Who will pitch the next MLB no-hitter? These 8 pitchers correspond to the most probable description

Who will pitch the next MLB no-hitter?  These 8 pitchers correspond to the most probable description

It was the year of the no-hit – and it wasn’t until May.

Already six pitchers have gone all nine innings without allowing a hit. Add to that a seven innings, without a hitter from Madison Bumgarner, which the MLB does not recognize as an unofficial, and 2021 would have already equaled the record for most hitting strikes in a season. As of May 21, it almost certainly looks like the record seven will be broken this year.

But take a look at who so far owns these pieces of history: Joe Musgrove, Carlos Rodon, John Means, Wade Miley, Spencer Turnbull, and Corey Kluber. It’s not exactly Jacob DeGrom, Gerrit Cole, Max Scherzer, and Yu Darvish.

AFTER: How many no-hitters were launched in 2021?

So who could start the next no-hitter? It could be difficult to predict. The betting markets would likely place the odds on a DeGrom or Darvish type arm, but in the sample size of seven non-hitters – yes, Bumgarner gets the credit for his gem on the mound – these pitchers don’t look like those who teams hidden in the results column.

In an age when speed is at a premium, none of the pitchers who threw a non-hitter would be considered fireballs. Rodon is the only pitcher to average over 94 mph on a fastball, while he sits at 95 mph, according to Baseball Savant.

He, Means and Turnbull are also the only pitchers to use a fastball more than 35% of the time, and only Miley and Turnbull have less than three inches of horizontal movement on their radiators. Means is the only launcher that doesn’t throw a slider or cutter more than 20%.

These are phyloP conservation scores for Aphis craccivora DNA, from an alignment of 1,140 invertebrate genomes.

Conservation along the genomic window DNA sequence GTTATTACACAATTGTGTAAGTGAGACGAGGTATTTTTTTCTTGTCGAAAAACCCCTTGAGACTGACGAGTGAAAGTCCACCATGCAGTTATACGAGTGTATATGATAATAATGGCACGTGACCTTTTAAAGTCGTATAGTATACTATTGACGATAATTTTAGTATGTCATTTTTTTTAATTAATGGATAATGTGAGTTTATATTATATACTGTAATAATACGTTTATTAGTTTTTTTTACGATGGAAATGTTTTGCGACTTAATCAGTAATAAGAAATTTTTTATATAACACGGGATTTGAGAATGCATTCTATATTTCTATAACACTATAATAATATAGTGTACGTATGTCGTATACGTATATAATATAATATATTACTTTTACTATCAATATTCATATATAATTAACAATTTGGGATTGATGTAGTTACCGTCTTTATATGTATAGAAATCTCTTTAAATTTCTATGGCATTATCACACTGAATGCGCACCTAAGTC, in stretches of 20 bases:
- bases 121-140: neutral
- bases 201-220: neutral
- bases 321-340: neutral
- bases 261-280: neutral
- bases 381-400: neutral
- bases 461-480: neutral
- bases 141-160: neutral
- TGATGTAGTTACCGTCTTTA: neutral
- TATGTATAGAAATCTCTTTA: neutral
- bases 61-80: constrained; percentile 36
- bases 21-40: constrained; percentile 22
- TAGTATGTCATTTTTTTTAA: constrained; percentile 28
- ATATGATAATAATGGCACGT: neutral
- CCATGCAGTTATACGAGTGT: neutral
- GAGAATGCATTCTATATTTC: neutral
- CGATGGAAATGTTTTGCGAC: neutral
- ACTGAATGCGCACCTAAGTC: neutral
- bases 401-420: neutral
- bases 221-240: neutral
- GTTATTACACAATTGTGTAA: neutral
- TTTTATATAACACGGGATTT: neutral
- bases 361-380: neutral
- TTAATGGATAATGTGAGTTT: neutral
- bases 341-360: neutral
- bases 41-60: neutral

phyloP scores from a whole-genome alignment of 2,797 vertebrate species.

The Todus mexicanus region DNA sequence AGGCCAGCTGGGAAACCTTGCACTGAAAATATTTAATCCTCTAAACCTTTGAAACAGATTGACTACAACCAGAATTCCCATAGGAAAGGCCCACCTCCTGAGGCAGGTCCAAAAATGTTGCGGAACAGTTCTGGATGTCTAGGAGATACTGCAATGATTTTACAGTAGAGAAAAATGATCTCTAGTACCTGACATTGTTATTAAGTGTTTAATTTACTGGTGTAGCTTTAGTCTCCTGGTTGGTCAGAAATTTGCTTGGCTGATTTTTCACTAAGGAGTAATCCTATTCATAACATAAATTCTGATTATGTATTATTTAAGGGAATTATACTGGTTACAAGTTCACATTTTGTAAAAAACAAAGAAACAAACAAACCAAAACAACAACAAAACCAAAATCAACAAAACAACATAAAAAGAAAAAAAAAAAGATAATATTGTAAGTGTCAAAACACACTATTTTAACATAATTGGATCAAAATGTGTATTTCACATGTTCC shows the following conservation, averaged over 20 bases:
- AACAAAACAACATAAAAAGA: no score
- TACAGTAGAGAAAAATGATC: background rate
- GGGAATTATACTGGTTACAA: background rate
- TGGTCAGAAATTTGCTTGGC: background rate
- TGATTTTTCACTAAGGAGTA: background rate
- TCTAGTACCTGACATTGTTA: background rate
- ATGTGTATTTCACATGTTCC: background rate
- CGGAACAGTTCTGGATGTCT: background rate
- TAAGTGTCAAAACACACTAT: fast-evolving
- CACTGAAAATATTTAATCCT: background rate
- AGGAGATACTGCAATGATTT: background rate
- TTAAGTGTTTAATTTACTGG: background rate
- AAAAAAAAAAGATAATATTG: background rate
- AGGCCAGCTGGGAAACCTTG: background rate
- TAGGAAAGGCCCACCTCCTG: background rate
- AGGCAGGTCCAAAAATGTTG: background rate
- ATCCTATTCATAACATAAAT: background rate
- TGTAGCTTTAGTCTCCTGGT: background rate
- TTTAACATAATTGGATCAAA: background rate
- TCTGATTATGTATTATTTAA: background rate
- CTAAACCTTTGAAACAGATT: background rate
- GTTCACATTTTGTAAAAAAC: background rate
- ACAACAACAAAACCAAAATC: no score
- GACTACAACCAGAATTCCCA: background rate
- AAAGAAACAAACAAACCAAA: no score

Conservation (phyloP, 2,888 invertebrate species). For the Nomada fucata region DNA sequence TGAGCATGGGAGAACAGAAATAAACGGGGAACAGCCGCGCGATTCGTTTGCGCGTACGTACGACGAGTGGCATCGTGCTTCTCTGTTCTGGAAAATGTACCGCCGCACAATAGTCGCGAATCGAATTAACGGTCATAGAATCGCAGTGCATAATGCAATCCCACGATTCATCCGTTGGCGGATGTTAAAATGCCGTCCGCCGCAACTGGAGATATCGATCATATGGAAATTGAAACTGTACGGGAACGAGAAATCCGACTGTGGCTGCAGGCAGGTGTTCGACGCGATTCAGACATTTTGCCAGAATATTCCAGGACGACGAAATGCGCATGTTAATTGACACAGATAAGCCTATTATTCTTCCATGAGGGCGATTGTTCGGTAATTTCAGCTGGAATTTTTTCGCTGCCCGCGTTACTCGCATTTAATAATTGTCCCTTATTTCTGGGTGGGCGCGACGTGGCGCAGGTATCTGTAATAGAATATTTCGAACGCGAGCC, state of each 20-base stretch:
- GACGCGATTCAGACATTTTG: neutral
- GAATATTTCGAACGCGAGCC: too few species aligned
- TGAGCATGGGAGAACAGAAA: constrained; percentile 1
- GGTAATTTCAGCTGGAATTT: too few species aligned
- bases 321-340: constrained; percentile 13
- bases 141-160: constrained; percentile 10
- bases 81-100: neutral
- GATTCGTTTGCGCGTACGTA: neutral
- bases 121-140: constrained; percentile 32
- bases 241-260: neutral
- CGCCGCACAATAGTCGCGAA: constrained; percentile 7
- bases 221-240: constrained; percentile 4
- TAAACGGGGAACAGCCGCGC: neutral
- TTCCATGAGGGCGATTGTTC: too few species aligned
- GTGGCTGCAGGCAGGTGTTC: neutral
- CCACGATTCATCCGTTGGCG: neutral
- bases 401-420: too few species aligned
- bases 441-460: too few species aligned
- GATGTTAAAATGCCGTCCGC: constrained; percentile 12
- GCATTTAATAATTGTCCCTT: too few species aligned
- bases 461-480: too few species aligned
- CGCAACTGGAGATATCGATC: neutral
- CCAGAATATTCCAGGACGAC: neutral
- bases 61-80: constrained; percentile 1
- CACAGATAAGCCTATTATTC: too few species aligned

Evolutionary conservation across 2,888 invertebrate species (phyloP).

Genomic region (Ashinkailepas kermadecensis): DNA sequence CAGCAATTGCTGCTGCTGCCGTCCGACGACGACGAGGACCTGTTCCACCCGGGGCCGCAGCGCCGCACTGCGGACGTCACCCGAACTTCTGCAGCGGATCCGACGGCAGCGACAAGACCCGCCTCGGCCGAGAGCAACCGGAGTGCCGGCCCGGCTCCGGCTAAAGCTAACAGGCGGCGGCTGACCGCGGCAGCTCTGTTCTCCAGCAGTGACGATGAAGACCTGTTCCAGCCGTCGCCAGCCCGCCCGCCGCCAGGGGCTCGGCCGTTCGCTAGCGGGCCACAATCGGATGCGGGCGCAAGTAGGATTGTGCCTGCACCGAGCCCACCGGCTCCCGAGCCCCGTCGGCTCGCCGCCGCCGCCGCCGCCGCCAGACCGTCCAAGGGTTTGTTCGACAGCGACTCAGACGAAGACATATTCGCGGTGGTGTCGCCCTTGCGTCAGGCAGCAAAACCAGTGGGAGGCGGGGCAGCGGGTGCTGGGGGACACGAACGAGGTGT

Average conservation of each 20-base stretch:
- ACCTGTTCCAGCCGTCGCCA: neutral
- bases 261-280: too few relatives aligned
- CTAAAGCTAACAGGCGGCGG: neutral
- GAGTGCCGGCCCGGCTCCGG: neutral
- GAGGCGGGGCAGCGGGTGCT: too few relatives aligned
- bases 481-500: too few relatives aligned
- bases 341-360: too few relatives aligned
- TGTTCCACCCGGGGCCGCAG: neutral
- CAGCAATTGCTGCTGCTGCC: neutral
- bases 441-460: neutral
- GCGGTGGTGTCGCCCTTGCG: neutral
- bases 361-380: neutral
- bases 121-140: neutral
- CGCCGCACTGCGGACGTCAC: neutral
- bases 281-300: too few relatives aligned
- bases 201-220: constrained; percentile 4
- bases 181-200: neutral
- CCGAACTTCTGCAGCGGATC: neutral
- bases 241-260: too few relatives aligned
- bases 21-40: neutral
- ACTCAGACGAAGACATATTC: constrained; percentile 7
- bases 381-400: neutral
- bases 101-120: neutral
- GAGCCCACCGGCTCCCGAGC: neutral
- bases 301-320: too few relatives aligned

Hurlers are also registering above average in both soft hit percentage and outside swing rates, with the exception of Bumgarner. Means and Bumgarner are also the only two pitchers who don’t generate at least a 40% ground ball rate.

So who are other throwers that might match this soft, contact-throwing arm profile? With the data available on the seven pitchers who have thrown no-no’s so far this season, we’ll attempt to determine who fits the profile of those arms the most. Here are the criteria we looked for when putting together this list (pitchers had to meet at least four of the five):

  • At least three inches of horizontal break on the fastball
  • A slider or cutter that is used at least 20 percent of the time
  • A fast bullet slower than 94 mph and used no more than 37% of the time
  • Soil balls in 40 percent of bats and soft contact at least 17 percent of the time (according to Fangraphs)
  • A prosecution rate of at least 31%

Shane Bieber, Cleveland Indians

Okay, so this list doesn’t exactly start with a real sleeper. Bieber, the defending AL Cy Young winner, has once again been one of the most dominant pitchers in the game this season. But he’s not like the other aces in the league who have hit triple digits.

Bieber’s fastball only averages 93 mph, but it has plenty of movement, showing 10 inches of horizontal break. This is his most used land, but at 35.6% use, it’s not a common weapon for him. It also shuffles a slider 26.6% of the time. Batters chase him out of the zone 32.3% of the time and make soft contact 16.9% of the time. Batters hit ball outs

Kenta Maeda, Minnesota twins

After presenting a compelling case to be considered for the Cy Young Prize last year, Maeda struggled in 2021 to the pace of an ERA of 5.26. But does he match the profile of the club’s other non-hitting pitchers of 2021? Based on our model, it actually appears to be one of the closest.

His heater is only used 22.6% of the time and he throws it through the area at an average of 91.1 mph with 7.5 inches of horizontal break. His main speech? It would be a slider that he throws at a rate of 40.8%. Batters hit the ball to the ground in 42.3% of batting events and 20.2% of the contact against it is soft. He also asks hitters to chase 30.7% of his pitches. The problem? Well, he’s hit hard 46% of the time.

Jordan Montgomery, New York Yankees